Wood, with traces of color and gilt and inset glass eyes
H. 33 3/4 in. (85.7 cm); W. 24 1/2 in. (62.2 cm); D. 12 1/2 in. (31.8 cm)
Rogers Fund, 1912
Not on view
Sitting upon a lotus pedestal is an eminent monk associated with the practice of Pure Land Buddhism, Hōnen, of the Kamakura period (1185–1333). He positions his hands one above the other, poised to grip a chain of beads designed for counting recitations of the Buddha Amida’s (Sanskrit: Amitābha) name (nenbutsu). Followers of Pure Land Buddhism aim to experience birth in the realm of Amida, a paradise ideally suited for the pursuit of enlightenment. The sculpture is one of a pair, the other sculpture depicting Shandao (Japanese: Zendō) of Tang-dynasty (618–906) China. Shandao’s religious thought inspired that of Hōnen, and the two are often shown together in paintings. The paintings are based upon a vision of Shandao experienced by Hōnen. In the dream, the Chinese monk validates Hōnen’s mission to spread throughout Japan the belief in Amida’s salvific powers. The two face one another, Shandao floating above Hōnen on a bank of clouds. Sculpted, seated figures of the pair such as this are unusual, although paintings of the two seated facing forward in Chinese-style chairs are known.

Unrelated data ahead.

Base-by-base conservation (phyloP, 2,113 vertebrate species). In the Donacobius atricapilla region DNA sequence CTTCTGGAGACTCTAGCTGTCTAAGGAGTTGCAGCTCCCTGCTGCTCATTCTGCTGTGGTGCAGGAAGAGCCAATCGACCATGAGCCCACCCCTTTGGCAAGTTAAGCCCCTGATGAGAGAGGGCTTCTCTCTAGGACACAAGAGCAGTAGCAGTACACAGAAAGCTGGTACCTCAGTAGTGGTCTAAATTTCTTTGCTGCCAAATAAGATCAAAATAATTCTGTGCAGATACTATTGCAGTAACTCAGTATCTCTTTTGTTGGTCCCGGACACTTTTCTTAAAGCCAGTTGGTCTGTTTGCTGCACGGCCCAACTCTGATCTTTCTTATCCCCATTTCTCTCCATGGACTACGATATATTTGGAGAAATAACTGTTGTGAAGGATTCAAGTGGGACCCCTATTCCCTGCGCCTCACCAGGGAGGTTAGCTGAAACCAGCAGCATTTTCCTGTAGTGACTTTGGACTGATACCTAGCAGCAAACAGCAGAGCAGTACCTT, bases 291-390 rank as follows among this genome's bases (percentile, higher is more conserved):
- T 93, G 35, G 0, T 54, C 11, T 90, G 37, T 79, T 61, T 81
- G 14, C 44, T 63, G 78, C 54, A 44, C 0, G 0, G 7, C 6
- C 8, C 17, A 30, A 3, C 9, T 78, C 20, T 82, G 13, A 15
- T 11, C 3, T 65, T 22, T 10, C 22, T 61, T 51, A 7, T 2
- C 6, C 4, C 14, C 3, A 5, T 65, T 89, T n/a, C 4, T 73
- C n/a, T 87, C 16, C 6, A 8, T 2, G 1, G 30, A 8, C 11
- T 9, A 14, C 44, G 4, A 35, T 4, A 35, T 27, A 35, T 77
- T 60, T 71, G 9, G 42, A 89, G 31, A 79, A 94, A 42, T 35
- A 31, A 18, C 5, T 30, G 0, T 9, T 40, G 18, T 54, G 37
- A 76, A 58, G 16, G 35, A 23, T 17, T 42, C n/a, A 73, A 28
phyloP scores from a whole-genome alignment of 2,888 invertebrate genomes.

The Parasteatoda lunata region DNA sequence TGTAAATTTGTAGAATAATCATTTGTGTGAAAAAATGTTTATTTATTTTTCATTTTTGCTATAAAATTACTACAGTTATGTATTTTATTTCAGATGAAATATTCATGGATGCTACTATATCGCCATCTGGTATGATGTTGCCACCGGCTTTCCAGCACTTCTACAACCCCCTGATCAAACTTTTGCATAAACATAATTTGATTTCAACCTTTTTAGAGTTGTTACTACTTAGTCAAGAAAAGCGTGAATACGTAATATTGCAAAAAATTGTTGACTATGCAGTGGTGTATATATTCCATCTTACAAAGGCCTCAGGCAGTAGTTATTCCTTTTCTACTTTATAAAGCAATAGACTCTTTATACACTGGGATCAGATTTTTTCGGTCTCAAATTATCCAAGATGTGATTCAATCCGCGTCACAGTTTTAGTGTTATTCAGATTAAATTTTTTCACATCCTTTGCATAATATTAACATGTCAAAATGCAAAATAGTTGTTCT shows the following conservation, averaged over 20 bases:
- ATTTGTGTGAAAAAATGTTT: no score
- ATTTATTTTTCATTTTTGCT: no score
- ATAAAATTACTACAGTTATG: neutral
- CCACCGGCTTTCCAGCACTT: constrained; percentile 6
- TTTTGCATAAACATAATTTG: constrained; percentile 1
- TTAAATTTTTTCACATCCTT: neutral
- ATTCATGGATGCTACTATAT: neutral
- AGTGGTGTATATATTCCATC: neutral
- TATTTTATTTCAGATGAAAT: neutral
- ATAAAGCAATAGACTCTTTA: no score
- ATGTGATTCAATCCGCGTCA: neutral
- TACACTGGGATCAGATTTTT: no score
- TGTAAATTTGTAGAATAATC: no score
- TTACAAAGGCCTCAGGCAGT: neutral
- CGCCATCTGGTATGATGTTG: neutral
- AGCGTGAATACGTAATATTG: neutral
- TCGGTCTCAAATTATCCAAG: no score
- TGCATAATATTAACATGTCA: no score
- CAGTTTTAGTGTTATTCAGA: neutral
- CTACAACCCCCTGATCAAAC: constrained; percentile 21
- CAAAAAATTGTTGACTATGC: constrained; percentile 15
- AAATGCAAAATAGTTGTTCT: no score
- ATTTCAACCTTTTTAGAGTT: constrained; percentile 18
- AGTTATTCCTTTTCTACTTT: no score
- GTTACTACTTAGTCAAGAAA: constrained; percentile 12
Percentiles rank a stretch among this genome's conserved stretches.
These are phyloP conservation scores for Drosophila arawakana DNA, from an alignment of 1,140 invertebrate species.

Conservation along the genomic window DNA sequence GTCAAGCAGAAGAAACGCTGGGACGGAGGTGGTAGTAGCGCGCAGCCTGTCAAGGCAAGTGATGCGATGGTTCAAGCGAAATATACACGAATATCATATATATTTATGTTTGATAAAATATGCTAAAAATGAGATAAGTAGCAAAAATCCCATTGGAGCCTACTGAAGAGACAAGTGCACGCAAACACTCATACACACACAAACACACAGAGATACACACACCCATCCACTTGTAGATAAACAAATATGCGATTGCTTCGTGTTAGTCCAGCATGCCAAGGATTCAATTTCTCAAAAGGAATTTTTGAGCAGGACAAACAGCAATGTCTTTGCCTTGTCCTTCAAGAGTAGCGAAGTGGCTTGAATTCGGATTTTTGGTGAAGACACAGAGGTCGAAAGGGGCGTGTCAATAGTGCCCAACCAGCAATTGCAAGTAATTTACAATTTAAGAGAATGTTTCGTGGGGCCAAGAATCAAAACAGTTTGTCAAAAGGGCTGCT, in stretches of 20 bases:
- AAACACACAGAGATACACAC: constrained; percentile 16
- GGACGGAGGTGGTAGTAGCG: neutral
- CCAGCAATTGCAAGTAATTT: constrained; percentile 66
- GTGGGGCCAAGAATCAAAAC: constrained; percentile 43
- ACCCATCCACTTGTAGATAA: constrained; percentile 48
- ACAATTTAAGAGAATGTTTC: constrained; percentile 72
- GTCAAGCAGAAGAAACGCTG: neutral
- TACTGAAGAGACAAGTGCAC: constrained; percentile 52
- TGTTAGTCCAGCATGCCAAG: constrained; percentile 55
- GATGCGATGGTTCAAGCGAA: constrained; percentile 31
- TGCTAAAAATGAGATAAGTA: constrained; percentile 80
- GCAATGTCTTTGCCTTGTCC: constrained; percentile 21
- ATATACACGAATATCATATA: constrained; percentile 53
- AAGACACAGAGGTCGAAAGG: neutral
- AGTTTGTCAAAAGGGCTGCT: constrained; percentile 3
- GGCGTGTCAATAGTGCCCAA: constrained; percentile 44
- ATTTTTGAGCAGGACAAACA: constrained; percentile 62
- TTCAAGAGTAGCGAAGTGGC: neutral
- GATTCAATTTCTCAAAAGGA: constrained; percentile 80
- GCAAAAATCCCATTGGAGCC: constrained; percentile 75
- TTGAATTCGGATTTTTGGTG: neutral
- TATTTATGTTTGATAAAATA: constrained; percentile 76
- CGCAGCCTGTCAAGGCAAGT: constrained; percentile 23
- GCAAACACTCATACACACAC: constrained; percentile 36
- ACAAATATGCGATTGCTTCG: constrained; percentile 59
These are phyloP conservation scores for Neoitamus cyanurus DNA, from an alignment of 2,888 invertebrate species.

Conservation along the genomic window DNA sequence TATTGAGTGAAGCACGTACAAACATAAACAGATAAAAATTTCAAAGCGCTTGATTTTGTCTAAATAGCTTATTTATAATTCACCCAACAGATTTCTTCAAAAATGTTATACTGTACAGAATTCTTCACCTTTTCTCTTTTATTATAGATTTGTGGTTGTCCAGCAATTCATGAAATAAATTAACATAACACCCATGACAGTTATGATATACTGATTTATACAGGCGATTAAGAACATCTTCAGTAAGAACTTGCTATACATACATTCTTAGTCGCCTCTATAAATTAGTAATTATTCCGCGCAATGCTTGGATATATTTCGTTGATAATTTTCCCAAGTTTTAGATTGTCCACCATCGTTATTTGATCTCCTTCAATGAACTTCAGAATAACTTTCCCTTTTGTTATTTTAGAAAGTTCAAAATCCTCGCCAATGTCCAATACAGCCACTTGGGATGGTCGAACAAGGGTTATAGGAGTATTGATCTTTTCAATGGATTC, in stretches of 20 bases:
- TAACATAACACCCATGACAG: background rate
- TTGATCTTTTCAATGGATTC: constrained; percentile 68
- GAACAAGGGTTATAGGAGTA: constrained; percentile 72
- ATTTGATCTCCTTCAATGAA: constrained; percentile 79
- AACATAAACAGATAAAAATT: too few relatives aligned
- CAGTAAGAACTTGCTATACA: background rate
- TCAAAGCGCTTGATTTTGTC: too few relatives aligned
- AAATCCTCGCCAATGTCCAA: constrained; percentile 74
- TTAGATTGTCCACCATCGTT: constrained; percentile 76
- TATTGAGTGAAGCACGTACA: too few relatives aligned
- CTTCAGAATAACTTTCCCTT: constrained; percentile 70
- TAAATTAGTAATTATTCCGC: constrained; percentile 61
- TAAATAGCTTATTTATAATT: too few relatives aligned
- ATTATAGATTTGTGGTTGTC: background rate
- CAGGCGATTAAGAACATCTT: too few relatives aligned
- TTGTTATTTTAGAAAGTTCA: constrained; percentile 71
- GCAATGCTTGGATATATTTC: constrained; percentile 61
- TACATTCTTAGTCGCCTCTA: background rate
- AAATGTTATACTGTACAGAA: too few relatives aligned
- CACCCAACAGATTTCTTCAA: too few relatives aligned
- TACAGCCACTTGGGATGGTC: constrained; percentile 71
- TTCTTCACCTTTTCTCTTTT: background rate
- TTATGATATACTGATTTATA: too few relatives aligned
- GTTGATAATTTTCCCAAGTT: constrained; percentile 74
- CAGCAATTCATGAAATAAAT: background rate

Both this sculpture and its mate are identified on their backs in ink.
New York. The Metropolitan Museum of Art. "No Ordinary Mortals: The Human and Not-So-Human Figure in Japanese Art," 1996.
New York. The Metropolitan Museum of Art. "Landscapes in Japanese Art," June 24, 2010–November 7, 2010.